Movie Review: The Dawn Wall

Few things readily spring to mind when you think of perseverance and the human spirit to tackle the most difficult tasks. Maybe its drums up images of the Wright brothers first flight in 1903, Hillary and Tenzing conquering Everest in 1953, Roger Bannister and his sub four-minute mile in 1954, the moon landing in 1969, or Aron Ralston being trapped by a boulder in 2003. To that list, I submit the tale of Tommy Caldwell and Kevin Jorgeson, the two men who dared to attempt the impossible and freeclimb the Dawn Wall, a fairly smooth and nearly vertical 3,000-foot rock face of El Capitan in Yosemite National Park. The pair is the subject of a new documentary The Dawn Wall from Red Bull Media House and directors Josh Lowell and Peter Mortimer. The film released in New York and LA on September 14th for a one week run, it also had a one-night special event around the country on September 19th that was so popular they added a second night, and now it is available through video on demand.

The Dawn Wall is not just the story of an attempt to climb the wall, it is Tommy’s story. The film is broken down into three major blocks. The first is Tommy from birth until the decision to climb the wall, the second is him training alone and then with Kevin and finally their push to the top and into climbing immortality. Even though there are three distinct elements, Lowell and Mortimer don’t tell a linear story. The three portions are interwoven creating a dynamic tale.

Rock climbing has changed Tommy’s life on at least 3 occasions. First, when he was 16, he entered an amateur contest and performed so well that organizers asked him to take on the pros the following day. Climbing led him to his first love, Beth, and allowed them to travel the world. When he was 22 while on a trip to Kyrgyzstan Tommy, Beth and two other climbers were taken hostage by rebel forces who held them for 6 days. Now, for the third time, the Dawn Wall and the world-wide phenomenon that their climb became has changed Tommy’s life once again. It has led to interviews on Good Morning America, Ellen and even recognition from President Obama.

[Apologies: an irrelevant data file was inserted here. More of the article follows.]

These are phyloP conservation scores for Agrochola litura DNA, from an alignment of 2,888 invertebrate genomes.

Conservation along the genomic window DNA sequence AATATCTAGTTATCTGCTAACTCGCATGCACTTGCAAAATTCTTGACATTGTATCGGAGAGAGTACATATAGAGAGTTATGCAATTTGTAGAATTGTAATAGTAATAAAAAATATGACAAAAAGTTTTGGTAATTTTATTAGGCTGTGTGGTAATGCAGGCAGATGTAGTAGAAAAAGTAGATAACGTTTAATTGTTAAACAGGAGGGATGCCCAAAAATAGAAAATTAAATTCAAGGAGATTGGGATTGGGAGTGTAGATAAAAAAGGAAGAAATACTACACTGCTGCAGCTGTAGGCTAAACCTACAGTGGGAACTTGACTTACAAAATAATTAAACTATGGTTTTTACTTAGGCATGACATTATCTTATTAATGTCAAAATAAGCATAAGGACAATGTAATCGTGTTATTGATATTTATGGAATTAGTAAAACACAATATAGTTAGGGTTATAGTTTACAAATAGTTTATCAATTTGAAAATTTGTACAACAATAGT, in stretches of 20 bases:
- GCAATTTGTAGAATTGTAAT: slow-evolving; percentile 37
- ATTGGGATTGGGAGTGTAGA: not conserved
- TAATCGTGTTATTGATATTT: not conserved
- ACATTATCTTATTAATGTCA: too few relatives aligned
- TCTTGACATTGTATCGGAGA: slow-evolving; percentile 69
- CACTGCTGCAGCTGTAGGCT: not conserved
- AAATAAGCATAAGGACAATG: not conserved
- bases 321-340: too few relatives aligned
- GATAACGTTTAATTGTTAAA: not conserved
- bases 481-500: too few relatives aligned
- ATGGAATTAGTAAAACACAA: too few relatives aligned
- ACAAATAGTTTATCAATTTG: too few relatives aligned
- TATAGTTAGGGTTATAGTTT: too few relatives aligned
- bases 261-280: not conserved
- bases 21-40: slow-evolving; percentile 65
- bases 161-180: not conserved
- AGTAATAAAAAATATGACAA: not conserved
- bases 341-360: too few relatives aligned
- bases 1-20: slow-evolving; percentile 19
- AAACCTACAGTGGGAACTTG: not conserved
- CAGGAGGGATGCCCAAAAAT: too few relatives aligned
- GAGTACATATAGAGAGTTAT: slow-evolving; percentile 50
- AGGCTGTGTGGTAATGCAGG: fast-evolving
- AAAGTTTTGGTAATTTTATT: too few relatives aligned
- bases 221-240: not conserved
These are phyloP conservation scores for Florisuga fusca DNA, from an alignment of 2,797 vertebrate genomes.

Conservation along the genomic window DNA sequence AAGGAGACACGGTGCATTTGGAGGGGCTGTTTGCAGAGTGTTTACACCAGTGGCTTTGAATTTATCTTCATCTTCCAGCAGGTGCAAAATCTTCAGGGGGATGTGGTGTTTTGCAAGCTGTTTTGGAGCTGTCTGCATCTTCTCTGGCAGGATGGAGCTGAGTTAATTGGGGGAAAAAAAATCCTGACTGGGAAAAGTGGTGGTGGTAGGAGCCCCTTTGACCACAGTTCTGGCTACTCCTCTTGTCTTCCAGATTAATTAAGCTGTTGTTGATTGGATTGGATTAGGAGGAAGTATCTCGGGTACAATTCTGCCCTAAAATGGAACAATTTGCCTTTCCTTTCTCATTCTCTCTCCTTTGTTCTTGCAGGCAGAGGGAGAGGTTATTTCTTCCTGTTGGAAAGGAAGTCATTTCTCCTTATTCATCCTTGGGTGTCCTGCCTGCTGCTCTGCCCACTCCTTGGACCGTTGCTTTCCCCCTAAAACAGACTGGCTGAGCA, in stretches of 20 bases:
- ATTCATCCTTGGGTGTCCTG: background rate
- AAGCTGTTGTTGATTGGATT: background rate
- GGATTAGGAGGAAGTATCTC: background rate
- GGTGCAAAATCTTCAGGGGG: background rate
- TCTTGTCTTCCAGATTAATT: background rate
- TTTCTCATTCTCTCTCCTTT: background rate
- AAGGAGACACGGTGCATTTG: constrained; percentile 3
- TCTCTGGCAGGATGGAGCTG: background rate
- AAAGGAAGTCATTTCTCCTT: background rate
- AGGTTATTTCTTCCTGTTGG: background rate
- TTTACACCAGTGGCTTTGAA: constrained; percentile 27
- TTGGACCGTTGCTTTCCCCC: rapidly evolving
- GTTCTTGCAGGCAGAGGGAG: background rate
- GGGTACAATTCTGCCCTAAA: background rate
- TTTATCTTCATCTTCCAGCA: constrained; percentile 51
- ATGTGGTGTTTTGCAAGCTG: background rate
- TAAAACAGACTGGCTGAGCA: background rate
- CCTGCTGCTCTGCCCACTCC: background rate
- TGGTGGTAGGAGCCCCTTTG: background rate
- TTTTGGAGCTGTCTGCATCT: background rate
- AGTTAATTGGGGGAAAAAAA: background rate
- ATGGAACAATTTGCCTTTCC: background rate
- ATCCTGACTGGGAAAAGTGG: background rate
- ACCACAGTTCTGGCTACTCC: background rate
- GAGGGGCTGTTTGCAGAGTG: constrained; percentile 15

Because it is Tommy’s tale, there is a bit of sidekick syndrome for Kevin, but that doesn’t mean he offers nothing to the story. Kevin was a well-known a boulder climber who had never attempted a big wall climb before he decided to join Tommy in what everyone else considered crazy. The most dramatic moments of the climb itself belong to Kevin as he struggles to keep up with the more experienced climber. His struggles provide the rawest moment of unity and true friendship as he and Tommy recommit to finishing together.

The best moments of this film, outside of its visuals of El Capitan’s grandeur, is the way it makes you feel like a part of the team. The camera crew is there with them catching every moment of joy, frustration, and camaraderie. You’ll want to cheer with them and you’ll catch your breath when they fall. The amount of grit, determination and passion on display is awe-inspiring. Like every amazing feat, it is not just a triumph for them, but one for all of us and serves a reminder of the level of greatness we dreamed of as a kid. The Dawn Wall is a great documentary that deserves to be seen on the largest screen you can watch it on.

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